Montpelier Roxbury superintendent Libby Bonesteel mowing the lawn outside Montpelier High School - COURTESY OF SUE MONMANEY
  • Courtesy Of Sue Monmaney
  • Montpelier Roxbury superintendent Libby Bonesteel mowing the lawn outside Montpelier High School

At Addison Central, parents and community volunteers — who have not been allowed in school buildings for more than a year as a COVID-19 precaution — are returning this month to help in classrooms and with lunch duty and afterschool activities. And the district has increased the pay rate for substitutes who commit to working multiple days a week.

But the extra hands haven't stopped the churn. Trina Villa began working in food service at Barre City Elementary School in 2014. She was drawn to the job because it allowed her to have the same schedule as her school-age daughter, and she likes to cook. But Villa left last month because the work became increasingly hard for what she was being paid — just $11.75 an hour.

Last year, students ate lunch in their classrooms, and only half of them were at school at any one time due to hybrid learning, Villa explained. But this year, with school back to full capacity and some students eating in their classroom and others in the cafeteria, her job became more complex.

"It was just a whole mess, because I had to do the work of, like, four people because we were super short-staffed, and I still was just getting minimum wage," Villa said. "And I was like, 'I can't.'"

Now, Villa works at a local deli — in a position that pays $13 an hour and has a parent-friendly schedule.

"I love it," she said. "My boss is super chill."

At Slate Valley Unified School District in Fair Haven, two teachers walked off the job in the first week of school because of the stress, according to superintendent Brooke Olsen-Farrell. In Winooski, staff absences have almost tripled, since those who have any COVID-19 symptoms are often instructed to stay home. And, said the district's human resources manager, Sarah Haven, "We're having a hard time finding subs to come in and fill those daily absences."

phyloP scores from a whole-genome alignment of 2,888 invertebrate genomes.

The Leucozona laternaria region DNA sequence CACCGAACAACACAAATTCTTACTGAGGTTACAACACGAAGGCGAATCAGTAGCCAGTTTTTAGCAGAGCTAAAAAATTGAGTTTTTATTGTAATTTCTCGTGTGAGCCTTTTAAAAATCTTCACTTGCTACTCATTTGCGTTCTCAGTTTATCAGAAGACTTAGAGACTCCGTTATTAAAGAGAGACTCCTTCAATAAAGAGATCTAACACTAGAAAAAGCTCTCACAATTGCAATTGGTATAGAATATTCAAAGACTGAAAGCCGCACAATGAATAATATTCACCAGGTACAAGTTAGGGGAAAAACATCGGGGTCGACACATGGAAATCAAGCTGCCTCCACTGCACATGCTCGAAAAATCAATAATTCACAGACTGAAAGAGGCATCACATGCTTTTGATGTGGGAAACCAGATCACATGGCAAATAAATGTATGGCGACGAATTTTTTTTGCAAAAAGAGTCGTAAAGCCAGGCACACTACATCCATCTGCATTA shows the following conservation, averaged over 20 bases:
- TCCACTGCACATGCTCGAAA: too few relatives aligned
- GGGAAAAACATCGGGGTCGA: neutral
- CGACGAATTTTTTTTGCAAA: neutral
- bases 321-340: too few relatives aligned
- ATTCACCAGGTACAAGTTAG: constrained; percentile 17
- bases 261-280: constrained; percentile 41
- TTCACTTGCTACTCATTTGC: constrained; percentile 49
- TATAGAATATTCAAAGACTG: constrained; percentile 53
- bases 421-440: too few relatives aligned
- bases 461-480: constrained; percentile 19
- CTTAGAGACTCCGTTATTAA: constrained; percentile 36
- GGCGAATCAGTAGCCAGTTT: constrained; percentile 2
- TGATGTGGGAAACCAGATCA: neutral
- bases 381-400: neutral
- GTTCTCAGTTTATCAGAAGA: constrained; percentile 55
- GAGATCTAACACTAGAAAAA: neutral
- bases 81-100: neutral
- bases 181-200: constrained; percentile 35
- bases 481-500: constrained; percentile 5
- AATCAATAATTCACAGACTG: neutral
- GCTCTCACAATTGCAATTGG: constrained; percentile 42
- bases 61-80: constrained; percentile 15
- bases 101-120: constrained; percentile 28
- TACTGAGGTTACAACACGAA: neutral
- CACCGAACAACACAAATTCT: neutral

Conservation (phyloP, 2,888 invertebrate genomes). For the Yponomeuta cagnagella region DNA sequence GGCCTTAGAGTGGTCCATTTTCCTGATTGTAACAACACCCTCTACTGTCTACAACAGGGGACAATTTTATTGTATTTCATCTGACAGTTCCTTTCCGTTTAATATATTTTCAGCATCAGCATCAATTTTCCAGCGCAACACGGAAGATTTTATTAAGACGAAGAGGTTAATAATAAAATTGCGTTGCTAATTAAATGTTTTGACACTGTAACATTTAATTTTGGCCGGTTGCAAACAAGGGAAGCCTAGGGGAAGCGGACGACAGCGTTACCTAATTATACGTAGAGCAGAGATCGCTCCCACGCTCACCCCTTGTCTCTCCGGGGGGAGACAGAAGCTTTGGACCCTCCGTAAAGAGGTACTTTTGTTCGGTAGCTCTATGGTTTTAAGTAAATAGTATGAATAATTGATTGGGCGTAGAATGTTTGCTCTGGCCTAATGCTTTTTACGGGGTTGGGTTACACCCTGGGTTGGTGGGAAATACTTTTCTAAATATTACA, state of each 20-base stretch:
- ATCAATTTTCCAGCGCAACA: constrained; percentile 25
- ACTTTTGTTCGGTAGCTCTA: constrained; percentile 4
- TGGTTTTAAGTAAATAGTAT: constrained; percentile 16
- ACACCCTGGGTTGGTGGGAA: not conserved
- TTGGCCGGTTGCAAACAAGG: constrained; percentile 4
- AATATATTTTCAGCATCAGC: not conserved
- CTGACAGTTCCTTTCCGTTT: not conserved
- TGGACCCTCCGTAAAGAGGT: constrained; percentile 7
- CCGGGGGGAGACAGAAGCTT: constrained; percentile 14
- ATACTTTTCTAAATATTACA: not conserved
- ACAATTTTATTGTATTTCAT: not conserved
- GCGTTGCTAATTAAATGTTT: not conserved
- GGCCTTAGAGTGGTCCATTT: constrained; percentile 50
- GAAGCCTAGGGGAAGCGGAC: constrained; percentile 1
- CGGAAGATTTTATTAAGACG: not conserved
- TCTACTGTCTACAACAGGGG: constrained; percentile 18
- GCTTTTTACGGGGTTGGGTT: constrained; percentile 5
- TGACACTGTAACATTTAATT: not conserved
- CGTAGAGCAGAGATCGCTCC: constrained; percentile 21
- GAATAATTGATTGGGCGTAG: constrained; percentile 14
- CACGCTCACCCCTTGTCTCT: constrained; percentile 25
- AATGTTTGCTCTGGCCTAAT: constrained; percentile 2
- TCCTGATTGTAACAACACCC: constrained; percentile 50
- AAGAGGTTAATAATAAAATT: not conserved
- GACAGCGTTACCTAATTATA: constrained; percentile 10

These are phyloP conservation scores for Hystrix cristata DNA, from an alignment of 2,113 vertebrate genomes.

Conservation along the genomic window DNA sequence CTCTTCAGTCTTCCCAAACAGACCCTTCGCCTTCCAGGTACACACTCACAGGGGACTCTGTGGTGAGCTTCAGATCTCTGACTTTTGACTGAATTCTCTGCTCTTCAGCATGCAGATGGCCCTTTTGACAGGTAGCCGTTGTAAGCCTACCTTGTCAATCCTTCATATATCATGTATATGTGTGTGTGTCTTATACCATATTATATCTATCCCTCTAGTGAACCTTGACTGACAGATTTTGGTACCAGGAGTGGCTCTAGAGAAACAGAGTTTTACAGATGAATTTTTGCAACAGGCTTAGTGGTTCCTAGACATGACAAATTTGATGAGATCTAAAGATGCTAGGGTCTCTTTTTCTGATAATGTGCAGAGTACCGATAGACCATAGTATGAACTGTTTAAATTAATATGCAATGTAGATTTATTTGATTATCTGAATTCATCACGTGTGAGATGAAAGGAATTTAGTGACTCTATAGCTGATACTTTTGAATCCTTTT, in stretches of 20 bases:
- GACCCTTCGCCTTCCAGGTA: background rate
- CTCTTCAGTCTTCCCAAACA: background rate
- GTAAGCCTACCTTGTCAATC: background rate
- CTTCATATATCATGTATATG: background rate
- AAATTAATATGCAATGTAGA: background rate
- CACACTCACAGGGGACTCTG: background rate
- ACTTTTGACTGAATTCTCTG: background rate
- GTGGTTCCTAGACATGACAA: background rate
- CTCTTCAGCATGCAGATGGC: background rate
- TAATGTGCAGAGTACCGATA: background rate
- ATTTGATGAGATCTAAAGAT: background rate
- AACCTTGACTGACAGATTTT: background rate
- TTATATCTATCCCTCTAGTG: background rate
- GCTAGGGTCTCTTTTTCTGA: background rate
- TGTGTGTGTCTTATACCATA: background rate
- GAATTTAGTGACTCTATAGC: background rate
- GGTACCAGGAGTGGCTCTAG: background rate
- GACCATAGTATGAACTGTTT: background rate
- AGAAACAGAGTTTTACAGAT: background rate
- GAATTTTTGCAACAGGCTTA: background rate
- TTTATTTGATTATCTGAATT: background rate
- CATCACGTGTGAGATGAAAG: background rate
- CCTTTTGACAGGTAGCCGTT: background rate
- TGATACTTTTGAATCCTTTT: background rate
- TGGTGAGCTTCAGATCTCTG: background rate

Though applying to work as a substitute is an easy, online process, Haven said, substitutes are still required to have a college education or be in college, which limits the candidate pool.

Over the summer, Haven said, she contacted about 30 people on the district's substitute list to see if they were interested in working this school year; more than half of them told her they'd taken a different career path or another full-time job.

The lack of subs means that teachers have had to give up their planning time to cover other classrooms, Haven said. Principals are also regularly teaching classes.

Paraeducators, sometimes called instructional assistants, who often work with individuals or small groups of students, are also in short supply. Few people applied for those jobs when the district sought to fill them over the summer. Winooski's director of special education now spends much of her time figuring out how to fill the staffing gaps, Haven said.

In the Essex Westford School District, 16 special education teacher positions are open, the district's codirector of student support services, Erin Maguire, said.

The district is working as hard as it can to make sure all special ed students are receiving the services they're entitled to, but "we absolutely need more people," Maguire said. "Jobs are posted, but no one is applying."

Literacy and math specialists and coaches — positions that focus on students' specific academic needs — are often called on to cover the classes of absent teachers, which impedes their ability to perform their jobs, said Essex Westford director of human resources Deb Anderson.

The lack of consistency can lead students to act out, said Burrows of Addison Central.

"I think if you don't have enough employees to cover all of the needs within the school — and those needs are really various in terms of all the different roles that employees fill — then it becomes harder to support students," Burrows said.

The bus driver shortage means that bus routes are regularly canceled, Anderson added.

And while districts are working hard on day-to-day fixes, leaders say they're not sure how to alleviate, more generally, the pressure schools face. Some say one relief valve will be opened when more school-age children become eligible to be vaccinated — but for now, many are resigned to just pulling together as a community and waiting it out.

"I think the fatigue that everybody is feeling is real, and I think it's just kind of where we're at," said Addison Central superintendent Burrows. "And we need to continue to do what we can and hope that [the difficulty] starts to subside and we get back into a good rhythm."

Bonesteel put it more succinctly. "Part of it is," she said, "you just got to do what you have to do."